“When people see a strong horse and a weak horse, by nature, they will like the strong horse.”
–Osama bin Laden, terrorist mastermind and, as it turned out, prophet.
One of the many signature accomplishments of the Obama administration was inviting Russia to take a role in the war in Syria. If one were writing a John le Carre-style novel one could draw a straight line from our withdrawal from Iraq to the rise of ISIS to the Arab Spring to our attempt to overthrow Assad to the rise of ISIS to the increase of Iranian power to using the Russians as our intermediary with Iran to negotiate the now-defunct Iran nuclear deal to a Russian military presence in Syria.
But as Iran’s power has grown in the region and it looks more and more intent upon creating a Shia empire stretching from Tehran to the Mediterranean, it has become an existential threat to Israel. Israel has struck at Iranian bases in Syria and the intermixing of Russian and Iranian assets has now become a liability. Two days ago, Israel told Russia that it would no longer confine its attacks to Iranian targets along the Syria-Israel frontier but would now target them throughout Syria.
Israel has told Russia that it will broaden its military operations against Iranian positions in Syria to include the entire country, an international Arabic newspaper reported over the weekend.
According to London-based Asharq al-Awsat, Israel has decided to expand its “red lines” in Syria and will no longer confine itself to the area near its southern border. Israel has been cited as the source of numerous air and missile strikes in the country on sites connected to Iran and its Lebanese terror proxy Hezbollah.
Now Russia is trying to extract its Iranian client/master (because the Russo-Iranian relationship has Russia both leading and being the toady to the Iranians) from a no-win predicament. Iran can’t stay in southern Syria because they can’t project the force necessary to either deter Israeli attacks or to defend their own forces. They can’t leave, because to be seen as being booted out by the Jews would destroy the aura of invincibility and inevitability that Iran has tried to develop around its march to the sea.
Israeli political and military leaders believe Russia is willing to discuss a significant distancing of Iranian forces and allied Shi’ite militias from the Israel-Syria border, Israeli officials say.
The change in Russia’s position has become clearer since Israel’s May 10 military clash with Iran in Syria and amid Moscow’s concerns that further Israeli moves would threaten the stability of Syrian President Bashar Assad’s regime.
Russia recently renewed efforts to try to get the United States involved in agreements that would stabilize Syria. The Russians might be willing to remove the Iranians from the Israeli border, though not necessarily remove the forces linked to them from the whole country.
Russia, too, is dealing with a public relations problem. It is trying to link a withdrawal of Iranian forces from the Syrian border with a withdrawal of US forces around al-Tanf–this was the location where Russian mercenaries got the snot beat out of them by US forces back in February. Without some sort of face-saving deal, Russian prestige will suffer and the Iranians will start thinking the Russians are looking for an exit. And they are.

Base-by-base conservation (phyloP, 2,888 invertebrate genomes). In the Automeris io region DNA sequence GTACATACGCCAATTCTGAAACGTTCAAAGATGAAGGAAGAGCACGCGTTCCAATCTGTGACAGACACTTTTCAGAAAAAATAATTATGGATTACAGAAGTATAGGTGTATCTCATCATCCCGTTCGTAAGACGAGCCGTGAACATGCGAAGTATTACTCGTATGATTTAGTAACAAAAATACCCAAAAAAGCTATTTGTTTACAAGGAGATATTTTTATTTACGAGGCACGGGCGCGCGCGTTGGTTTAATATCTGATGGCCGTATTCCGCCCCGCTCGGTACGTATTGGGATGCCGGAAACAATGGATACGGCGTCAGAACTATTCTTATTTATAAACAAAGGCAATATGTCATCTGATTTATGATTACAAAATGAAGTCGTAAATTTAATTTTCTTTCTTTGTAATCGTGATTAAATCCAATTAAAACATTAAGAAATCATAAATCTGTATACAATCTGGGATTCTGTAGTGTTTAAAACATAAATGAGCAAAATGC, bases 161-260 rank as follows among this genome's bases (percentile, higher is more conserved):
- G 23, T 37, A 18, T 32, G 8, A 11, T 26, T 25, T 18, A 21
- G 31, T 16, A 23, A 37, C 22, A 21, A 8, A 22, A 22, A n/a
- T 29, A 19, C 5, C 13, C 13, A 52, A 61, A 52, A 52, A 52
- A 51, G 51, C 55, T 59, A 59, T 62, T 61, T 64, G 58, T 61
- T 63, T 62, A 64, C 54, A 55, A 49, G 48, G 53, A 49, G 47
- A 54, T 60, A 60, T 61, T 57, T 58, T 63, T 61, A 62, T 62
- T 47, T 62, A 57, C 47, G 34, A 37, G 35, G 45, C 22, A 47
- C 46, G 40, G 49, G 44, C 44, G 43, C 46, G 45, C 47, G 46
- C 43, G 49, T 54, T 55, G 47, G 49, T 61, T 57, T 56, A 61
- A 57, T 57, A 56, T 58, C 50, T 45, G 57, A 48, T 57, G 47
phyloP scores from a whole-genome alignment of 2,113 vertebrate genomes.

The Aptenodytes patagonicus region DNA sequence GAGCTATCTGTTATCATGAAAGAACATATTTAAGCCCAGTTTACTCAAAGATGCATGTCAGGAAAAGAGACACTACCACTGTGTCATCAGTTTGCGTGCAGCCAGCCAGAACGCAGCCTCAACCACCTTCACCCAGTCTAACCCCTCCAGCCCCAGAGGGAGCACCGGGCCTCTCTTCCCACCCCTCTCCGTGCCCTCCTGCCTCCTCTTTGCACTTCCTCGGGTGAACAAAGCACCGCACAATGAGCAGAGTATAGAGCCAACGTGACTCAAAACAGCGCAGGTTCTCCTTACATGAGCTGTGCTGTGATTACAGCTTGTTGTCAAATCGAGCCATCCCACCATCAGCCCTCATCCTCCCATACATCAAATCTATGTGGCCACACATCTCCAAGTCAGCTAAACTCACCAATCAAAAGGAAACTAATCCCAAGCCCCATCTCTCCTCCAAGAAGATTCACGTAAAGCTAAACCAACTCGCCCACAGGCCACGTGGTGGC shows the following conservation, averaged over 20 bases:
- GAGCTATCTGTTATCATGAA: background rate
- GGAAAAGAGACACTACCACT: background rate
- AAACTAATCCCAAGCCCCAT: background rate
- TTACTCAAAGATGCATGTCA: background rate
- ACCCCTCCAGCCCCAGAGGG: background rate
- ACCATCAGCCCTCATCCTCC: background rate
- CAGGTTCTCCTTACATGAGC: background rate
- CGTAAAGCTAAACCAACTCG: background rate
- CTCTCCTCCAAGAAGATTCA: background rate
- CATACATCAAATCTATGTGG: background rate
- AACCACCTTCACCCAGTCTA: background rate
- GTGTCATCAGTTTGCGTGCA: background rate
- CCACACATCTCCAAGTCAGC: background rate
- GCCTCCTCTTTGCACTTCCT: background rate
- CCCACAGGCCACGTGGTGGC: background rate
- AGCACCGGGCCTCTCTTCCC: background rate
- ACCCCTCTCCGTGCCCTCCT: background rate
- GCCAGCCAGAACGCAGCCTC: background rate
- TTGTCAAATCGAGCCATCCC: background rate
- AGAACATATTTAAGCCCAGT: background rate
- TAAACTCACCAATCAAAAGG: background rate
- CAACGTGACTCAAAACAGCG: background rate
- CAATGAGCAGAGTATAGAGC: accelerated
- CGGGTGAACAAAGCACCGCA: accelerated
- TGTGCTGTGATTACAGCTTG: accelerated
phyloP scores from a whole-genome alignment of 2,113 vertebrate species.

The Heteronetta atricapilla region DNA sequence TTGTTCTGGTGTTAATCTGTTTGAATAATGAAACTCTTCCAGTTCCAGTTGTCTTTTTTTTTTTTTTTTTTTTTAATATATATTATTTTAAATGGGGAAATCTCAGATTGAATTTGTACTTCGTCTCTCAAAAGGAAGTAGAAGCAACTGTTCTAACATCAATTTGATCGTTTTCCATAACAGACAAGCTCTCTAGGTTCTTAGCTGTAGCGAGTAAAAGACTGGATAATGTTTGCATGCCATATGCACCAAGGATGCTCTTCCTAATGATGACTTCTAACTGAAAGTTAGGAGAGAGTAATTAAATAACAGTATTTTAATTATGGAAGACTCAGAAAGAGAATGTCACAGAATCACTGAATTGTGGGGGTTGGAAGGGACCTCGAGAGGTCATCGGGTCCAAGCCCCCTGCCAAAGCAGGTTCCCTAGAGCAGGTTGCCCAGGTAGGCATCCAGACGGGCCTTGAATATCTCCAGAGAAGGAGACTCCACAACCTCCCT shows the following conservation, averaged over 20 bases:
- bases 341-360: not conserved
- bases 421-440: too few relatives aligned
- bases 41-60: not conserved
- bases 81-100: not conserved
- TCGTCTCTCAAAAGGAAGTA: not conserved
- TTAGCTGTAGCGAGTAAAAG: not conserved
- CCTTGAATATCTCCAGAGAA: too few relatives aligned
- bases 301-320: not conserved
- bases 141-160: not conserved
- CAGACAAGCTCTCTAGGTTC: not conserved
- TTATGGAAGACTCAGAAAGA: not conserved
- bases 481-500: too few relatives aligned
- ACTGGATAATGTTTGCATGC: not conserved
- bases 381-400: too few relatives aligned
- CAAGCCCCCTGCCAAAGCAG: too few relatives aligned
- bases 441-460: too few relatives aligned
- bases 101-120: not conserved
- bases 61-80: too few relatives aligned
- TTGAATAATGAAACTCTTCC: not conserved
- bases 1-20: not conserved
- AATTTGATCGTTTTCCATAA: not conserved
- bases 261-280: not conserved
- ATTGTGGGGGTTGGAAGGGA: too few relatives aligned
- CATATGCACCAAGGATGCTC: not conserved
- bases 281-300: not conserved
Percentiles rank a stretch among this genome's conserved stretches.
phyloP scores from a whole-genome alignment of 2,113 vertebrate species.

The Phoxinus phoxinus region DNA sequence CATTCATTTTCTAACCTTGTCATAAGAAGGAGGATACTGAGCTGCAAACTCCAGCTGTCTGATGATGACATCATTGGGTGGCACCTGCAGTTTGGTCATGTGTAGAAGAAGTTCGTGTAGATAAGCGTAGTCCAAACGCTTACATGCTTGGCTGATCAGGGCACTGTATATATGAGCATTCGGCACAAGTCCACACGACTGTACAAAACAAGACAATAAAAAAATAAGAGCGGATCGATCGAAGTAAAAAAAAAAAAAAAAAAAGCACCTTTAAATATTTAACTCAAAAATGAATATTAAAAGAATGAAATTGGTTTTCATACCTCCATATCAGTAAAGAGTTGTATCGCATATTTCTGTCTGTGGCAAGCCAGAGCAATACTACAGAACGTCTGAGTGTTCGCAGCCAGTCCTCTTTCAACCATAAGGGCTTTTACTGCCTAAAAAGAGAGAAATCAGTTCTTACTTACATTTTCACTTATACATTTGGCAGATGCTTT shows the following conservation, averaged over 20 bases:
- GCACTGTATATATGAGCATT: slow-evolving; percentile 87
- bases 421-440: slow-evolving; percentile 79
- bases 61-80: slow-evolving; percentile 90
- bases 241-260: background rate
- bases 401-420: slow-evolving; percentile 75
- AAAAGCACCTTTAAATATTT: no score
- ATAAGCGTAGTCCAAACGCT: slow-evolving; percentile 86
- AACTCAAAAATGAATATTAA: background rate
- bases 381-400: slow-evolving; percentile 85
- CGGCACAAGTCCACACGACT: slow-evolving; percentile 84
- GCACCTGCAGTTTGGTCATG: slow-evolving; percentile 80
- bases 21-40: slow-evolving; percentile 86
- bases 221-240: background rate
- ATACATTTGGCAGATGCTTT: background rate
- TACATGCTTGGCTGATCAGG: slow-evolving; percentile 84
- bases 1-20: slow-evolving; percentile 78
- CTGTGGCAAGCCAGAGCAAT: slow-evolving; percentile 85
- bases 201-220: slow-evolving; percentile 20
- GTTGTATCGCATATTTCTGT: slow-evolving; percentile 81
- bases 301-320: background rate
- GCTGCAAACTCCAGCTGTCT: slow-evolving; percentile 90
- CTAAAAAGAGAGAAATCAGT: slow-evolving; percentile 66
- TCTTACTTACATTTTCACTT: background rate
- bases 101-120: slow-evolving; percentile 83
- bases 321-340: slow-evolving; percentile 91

What had started out as a venture to procure a Mediterranean port and supporting logistics facilities and airbases to project Russian naval power into the Eastern Med has become an oozing ulcer, costing Russia cash and lives.
None of this just happened.Leon Hadar has an interesting article in The National Interest called Trump’s Strategy for the Middle East Is Working. In it he juxtaposes the way Middle East crises used to work and the deft change of calculus made by Trump (I’m using Trump as a metaphor for his administration because guys like Mattis and Bolton and Pompeo have watched the Middle East for a while).
Remember the days when any sign of growing tensions in the Middle East, not to mention a new act of violence involving Arabs and Israelis, would have immediately triggered pressure on Washington to “do something” as soon as possible.
Doing nothing, U.S. officials were warned, could risk a full-blown regional war, outside intervention by global adversaries, oil embargoes, the collapse of pro-American Arab regimes, the survival of Israel, and perhaps even the end of the world as we know it.
As the rest of the nation’s international and domestic problems would be placed on the policy backburner, the U.S. president would make urgent phone calls to Middle Eastern leaders, as he and the rest of Washington would consider sending the Marines, dispatching American envoys to the Middle East, launching another “peace process” and perhaps even convening another “peace conference.”
This kind of American diplomatic hyperactivity in the Middle East would be followed by the deployment of U.S. peacekeeping troops and the provision of huge financial assistance packages, with the Americans being drawn into never-ending efforts to resolve unresolvable conflicts, continuing to raise the costs of U.S. intervention in the Middle East.
And you could always count on America’s European allies, in another demonstration of their free-riding on American power, to press the United States to “do something” and then criticize Washington’s policies as a way of pandering to the Middle Easterners (“See, we aren’t as pro-Israeli as the Americans”).